A common task in engineering - to permanently and hermetically join two or more components (such as attaching flanges to bellows expansion joints) - is often accomplished by welding, brazing or soldering.
However, this becomes challenging, costly or impossible when:
One of the articles being joined is made of a material that can not be welded and/or soldered
The presence of solder in the joint is unacceptable
An item is too thin for welding
One of the items is non-metallic
Adhesives can be used in such cases, but then the joint does not provide electrical or thermal conductivity, and often is not as durable and mechanically strong as a metal-to-metal joint.
Electrojoining is an electroforming-based joining technique in which two or more items are permanently and hermetically bonded together by a tightly adherent electroplated layer. Exceptionally strong mechanically, such joints, when properly executed, are also air- and helium-tight, and have excellent thermal and electrical conductance.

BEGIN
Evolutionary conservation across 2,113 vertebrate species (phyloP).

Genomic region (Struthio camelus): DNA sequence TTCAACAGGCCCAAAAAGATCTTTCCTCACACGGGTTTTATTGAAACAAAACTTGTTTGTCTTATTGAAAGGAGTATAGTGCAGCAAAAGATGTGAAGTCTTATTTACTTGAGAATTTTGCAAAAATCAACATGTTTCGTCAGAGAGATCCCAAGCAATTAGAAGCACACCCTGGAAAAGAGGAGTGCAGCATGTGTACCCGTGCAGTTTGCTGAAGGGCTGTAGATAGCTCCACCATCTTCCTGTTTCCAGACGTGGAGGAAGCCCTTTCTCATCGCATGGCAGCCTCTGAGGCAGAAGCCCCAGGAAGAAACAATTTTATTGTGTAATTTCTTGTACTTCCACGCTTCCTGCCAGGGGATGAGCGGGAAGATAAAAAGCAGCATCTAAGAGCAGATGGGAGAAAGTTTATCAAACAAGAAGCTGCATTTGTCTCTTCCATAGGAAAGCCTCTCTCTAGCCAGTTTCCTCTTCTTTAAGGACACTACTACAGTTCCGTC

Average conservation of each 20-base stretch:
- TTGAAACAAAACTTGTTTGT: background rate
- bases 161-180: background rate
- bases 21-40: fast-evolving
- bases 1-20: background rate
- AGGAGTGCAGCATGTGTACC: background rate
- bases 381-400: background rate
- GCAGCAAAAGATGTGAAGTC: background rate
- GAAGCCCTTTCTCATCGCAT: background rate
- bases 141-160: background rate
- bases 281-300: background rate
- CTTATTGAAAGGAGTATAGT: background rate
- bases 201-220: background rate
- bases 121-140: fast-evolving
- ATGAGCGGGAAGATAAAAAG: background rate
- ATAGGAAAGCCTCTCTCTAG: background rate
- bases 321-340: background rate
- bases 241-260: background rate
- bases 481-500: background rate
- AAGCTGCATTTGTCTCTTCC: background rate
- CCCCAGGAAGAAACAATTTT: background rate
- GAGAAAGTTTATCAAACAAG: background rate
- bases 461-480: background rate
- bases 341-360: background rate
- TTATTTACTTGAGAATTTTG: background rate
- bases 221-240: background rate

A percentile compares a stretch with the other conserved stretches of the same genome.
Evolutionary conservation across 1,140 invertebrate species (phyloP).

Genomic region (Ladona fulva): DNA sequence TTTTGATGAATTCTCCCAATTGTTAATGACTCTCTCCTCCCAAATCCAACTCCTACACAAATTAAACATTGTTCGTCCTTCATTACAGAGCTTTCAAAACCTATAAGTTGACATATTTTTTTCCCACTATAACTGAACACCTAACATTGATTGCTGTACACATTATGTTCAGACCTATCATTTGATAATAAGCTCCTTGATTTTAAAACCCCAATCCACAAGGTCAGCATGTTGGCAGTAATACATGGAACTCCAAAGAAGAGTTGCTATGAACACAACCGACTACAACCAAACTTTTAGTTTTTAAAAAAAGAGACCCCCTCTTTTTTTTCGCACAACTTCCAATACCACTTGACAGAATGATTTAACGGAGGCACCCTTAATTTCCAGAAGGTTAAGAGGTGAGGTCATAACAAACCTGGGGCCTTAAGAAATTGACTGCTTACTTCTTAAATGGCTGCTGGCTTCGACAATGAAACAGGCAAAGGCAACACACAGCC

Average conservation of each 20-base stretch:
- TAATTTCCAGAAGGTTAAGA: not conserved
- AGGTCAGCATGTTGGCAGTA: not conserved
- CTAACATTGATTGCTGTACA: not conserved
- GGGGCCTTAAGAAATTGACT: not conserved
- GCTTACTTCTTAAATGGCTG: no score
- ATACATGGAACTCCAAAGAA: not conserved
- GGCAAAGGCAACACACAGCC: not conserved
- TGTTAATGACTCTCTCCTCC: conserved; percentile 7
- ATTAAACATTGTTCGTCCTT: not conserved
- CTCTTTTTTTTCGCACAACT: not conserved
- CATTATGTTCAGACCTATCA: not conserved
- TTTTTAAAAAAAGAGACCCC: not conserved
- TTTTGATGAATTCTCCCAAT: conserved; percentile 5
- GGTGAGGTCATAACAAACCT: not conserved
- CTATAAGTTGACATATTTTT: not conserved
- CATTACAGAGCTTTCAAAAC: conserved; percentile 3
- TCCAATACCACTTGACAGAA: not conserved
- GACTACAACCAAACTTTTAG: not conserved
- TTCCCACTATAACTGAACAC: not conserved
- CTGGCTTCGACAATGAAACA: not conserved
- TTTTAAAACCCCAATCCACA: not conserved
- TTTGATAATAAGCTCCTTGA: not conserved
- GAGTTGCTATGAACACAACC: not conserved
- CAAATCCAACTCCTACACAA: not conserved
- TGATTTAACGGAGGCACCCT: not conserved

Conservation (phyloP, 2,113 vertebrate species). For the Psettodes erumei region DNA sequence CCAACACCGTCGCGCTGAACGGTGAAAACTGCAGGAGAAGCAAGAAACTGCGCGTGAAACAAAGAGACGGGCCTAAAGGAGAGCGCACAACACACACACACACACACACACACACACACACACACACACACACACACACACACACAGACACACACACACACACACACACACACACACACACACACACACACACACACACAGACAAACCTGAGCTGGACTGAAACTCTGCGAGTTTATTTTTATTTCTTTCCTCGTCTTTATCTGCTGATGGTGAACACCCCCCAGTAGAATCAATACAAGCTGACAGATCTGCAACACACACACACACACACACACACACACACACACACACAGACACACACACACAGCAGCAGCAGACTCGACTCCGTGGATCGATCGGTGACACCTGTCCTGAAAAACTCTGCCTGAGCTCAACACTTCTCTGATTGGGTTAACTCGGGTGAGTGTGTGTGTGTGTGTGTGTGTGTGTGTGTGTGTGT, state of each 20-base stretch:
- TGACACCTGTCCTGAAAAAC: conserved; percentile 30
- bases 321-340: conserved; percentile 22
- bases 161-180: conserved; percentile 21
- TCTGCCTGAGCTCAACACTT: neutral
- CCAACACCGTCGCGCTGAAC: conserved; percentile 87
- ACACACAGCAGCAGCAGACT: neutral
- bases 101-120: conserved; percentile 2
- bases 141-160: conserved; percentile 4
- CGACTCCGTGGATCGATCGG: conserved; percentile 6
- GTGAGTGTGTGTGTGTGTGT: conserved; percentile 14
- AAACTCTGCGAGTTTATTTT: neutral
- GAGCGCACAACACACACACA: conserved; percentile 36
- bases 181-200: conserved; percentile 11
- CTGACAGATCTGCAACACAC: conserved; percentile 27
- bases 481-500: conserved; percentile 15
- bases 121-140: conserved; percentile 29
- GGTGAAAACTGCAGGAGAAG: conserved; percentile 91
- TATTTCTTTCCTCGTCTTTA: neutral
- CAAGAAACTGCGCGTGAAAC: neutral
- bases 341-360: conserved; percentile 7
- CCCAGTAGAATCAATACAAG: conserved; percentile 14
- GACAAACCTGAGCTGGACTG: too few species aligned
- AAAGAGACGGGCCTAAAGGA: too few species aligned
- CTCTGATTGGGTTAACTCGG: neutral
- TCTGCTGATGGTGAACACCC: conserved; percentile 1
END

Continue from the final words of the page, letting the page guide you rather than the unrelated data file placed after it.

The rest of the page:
The added benefits of this joining method (also known as 'cold welding') are:
Low (<120°F/50°C) temperature of all operations - no heat affected zone that compromises metal strength after welding or brazing
A choice of materials that can be used in the joint - NiColoy®, Nickel, Copper, and their combination
Electroforming and electrojoining can be performed simultaneously, reducing the cost of assemblies
Components being joined can be accurately aligned prior to electroforming, eliminating the need for additional fixturing and machining
Ability to join dissimilar or non-conductive materials that are impossible to weld, solder or braze
Ability to hermetically join very thin (.001"/25 micron) components - bellows, electroforms, diaphragms, membranes, etc.